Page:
SF Chronicle: Boxer takes on GOP leader over water

By Carolyn Lochhead
Wednesday, January 21, 2015

WASHINGTON — Sen. Barbara Boxer, a self-described Brooklyn street fighter, took a swing Wednesday at House Majority Leader Kevin McCarthy of Bakersfield over water, saying she told the Republican, “Don’t threaten me.”

Her famous scrappiness was on full display during a meeting with California reporters, with the retiring Democratic senator anything but retiring when asked about McCarthy’s charge that Boxer had killed a secret water deal last fall between Central Valley House Republicans and Sen. Dianne Feinstein, Boxer’s Democratic colleague. The talks collapsed <http://www.sfgate.com/politics/article/Feinstein-s-sweeping-water-bill-collapses-at-5910737.php> after Feinstein suddenly pulled the plug, following outcries from Bay Area House Democrats.

In a warning shot to Central Valley Republicans now working to craft a water bill with both the House and Senate under GOP control, Boxer said she would not be party to secret negotiations and insisted any legislation have the approval of all parts of the state.

McCarthy will get a water bill only “if he’s not afraid to sit in a room with people from Southern California and Northern California and me,” Boxer said. “He chooses not to do it, and then he says I’m to blame. People in my state don’t like secret negotiations. Let me be clear. I will not be part of it, ever. Never. Never.”

Boxer said McCarthy called her personally to accuse her of killing last year’s deal. Describing the finger-pointing as “high school,” Boxer said she told him, “You are dreaming. Why didn’t you allow me to invite members from Northern California and Southern California who were concerned about your bill and have a briefing?’ He wouldn’t do it. He still won’t do it.”

Boxer said McCarthy told her that he just wanted to talk to her, one on one.

“This isn’t about personalities and some kind of street fight. I’m good at street fights,” Boxer said she told him. “I grew up in Brooklyn, so don’t threaten me with street fights. Because I don’t run from it.”

“Sen. Boxer’s comments today are disappointing but not surprising,” said Matt Sparks, a spokesman for McCarthy.

Central Valley Republicans moved water legislation through the House last year that amounted to a farmer’s wish list, overriding the Endangered Species Act among other things. Boxer co-sponsored water legislation with Feinstein that sought to increase “flexibility” among water agencies, in order to move water more easily around the state. Neither bill required public hearings, and Bay Area environmentalists feared Feinstein’s bill would give farms more water at the expense of wildlife.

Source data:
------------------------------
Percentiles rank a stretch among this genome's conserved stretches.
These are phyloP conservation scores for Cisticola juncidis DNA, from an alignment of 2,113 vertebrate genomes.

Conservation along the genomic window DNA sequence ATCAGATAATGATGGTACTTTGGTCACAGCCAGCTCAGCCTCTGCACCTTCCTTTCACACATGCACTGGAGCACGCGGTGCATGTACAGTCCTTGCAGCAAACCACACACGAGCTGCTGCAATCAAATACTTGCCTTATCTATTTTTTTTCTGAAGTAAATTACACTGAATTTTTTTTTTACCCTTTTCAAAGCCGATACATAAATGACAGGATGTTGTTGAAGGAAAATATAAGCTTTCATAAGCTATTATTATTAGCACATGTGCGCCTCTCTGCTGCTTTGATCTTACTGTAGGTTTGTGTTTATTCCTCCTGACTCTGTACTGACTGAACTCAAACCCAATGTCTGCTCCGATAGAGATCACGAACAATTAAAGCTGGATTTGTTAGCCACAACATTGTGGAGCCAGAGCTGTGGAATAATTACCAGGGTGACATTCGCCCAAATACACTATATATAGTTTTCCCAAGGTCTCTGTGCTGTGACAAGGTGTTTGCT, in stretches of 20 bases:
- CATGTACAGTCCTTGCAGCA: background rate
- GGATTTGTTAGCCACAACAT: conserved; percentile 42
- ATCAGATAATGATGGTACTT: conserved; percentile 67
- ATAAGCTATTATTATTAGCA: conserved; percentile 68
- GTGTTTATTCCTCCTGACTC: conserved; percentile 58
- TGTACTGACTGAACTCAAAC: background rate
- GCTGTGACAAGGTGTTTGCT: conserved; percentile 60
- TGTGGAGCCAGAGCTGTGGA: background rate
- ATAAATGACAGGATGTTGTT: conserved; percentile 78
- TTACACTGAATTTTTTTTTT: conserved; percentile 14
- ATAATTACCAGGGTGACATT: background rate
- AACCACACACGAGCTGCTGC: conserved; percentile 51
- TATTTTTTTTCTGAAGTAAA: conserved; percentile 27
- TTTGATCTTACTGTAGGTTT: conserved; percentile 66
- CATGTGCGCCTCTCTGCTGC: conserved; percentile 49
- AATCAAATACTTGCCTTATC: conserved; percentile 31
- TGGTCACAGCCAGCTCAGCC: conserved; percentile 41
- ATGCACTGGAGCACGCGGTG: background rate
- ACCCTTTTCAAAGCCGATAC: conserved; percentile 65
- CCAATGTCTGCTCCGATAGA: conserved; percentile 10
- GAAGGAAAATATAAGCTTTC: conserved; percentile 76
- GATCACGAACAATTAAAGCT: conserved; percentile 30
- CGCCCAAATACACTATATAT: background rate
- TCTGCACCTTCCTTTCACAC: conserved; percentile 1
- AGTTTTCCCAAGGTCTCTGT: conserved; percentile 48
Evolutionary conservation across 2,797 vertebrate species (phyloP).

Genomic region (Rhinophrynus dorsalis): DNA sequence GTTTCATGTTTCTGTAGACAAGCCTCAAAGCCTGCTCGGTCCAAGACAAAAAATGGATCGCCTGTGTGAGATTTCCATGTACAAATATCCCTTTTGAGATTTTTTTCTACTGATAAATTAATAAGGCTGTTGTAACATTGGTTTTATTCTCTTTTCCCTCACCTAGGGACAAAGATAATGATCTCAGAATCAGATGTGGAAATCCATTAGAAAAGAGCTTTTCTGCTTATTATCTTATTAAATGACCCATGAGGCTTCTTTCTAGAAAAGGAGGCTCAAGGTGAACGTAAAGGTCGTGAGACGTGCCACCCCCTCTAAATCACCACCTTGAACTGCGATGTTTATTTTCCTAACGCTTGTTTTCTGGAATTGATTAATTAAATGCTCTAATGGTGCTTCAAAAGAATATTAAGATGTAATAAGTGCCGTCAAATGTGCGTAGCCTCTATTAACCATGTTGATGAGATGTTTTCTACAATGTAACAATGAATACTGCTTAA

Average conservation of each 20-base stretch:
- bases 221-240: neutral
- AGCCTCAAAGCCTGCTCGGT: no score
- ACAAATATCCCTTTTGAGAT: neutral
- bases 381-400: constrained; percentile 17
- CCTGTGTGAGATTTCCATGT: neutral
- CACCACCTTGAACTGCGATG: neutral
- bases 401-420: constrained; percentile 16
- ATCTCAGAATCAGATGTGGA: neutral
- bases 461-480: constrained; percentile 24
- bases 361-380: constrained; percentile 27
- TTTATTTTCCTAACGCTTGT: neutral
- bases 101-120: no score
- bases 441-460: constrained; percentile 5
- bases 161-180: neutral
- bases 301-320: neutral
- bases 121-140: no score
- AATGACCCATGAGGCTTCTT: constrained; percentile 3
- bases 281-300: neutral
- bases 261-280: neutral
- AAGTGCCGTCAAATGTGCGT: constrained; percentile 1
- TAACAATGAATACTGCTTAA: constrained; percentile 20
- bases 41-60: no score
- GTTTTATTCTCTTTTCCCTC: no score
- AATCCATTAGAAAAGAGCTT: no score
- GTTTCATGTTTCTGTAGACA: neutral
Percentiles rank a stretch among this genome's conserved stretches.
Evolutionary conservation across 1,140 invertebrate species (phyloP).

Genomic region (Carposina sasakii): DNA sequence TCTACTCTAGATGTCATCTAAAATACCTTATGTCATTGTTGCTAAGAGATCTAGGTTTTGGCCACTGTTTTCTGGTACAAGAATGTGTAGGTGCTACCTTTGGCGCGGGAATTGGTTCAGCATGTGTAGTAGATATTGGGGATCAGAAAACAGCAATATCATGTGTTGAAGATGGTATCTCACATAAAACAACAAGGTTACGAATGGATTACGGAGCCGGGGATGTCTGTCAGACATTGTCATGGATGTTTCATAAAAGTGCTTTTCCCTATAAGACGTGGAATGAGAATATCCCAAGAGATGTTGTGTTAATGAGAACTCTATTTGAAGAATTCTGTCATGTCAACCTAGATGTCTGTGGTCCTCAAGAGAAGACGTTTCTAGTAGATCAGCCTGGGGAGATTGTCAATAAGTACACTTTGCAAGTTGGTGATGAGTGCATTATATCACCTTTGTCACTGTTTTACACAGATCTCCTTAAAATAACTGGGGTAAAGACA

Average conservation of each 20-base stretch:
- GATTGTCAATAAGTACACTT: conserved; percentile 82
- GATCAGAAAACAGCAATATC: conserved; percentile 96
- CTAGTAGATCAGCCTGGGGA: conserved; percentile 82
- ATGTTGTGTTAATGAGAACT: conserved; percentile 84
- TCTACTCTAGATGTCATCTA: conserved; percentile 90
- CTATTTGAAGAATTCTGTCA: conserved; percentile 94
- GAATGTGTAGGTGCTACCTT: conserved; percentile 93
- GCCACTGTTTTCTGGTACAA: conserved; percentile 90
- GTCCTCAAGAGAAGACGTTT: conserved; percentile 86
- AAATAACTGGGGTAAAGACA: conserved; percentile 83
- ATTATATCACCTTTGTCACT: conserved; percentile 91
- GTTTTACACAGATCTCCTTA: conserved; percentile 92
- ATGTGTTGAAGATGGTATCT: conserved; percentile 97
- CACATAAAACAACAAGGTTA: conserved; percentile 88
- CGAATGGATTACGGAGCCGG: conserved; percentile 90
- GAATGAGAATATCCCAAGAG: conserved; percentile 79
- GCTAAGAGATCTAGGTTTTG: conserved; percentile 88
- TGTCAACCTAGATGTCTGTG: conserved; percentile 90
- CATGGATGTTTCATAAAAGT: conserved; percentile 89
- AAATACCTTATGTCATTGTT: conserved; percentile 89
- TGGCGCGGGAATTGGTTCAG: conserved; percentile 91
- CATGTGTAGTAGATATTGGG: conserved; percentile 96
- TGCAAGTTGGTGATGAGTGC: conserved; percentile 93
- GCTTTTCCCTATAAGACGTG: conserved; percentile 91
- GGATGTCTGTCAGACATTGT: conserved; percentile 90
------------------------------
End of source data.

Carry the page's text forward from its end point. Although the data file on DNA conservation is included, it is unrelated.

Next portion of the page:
Senate approval

Feinstein managed to get her bill passed in the Senate, and then began months of closed-door negotiations with congressmen from the Central Valley, including Republicans Devin Nunes of Tulare and David Valadao of Hanford (Kings County), as well as Democrat Jim Costa of Fresno.

The aim of the talks was to find a way to move more water from the San Joaquin/Sacramento River Delta to farms and other users in the Central Valley. Republicans thought they were on the brink of a deal late last fall, but Feinstein abruptly backed out. Bay Area House Democrats had complained to Boxer that they had been shut out of the talks.

Boxer said she will not support such a process this year. Even a Republican-controlled Senate is unlikely to pass water legislation specific to California without the support of both the state’s senators.

“I am not going to partake in water wars,” Boxer said, arguing that any agreement that favors only one part of the state is pointless because it would only wind up in court.

Boxer said she hopes Feinstein can come up with a deal that “brings everyone together.” If she does, “we take it to everyone,” Boxer said. “She knows how I feel.”

On other issues, Boxer said candidates vying for her seat in 2016 face a campaign that will cost more than $50 million, adding that such sums make it less likely that House Democrats who are exploring bids could repeat her surprising victory when she ran for the office two decades ago as a Marin County congresswoman.

Big change on panel

Boxer also handed the gavel of the Environment and Public Works Committee she chaired for eight years to Sen. James Inhofe, a conservative Oklahoma Republican whom she called her close personal friend.

“It was really hard to do,” Boxer said. She apologized for her gloating eight years ago by presenting Inhofe with a T-shirt bearing her comment from the time that said, “Elections have consequences.” Boxer also gave Inhofe several toys, including a Prius car, expressing her hope that he would consider clean energy fuels, and a toy bicycle.

“The big fight we always have over the transportation bill is whether to build bike paths,” Boxer said, adding that 35 million Americans now regularly use bicycles for transportation.

“We work really well together on infrastructure,” Boxer said. “On the downside, there is not a scintilla of togetherness on climate change. He continues to be a denier. … That’s the way it is, I accept it, and stay tuned for another chapter.”


Carolyn Lochhead is a San Francisco Chronicle staff writer.
E-mail: clochhead@sfchronicle.com<mailto:clochhead@sfchronicle.com

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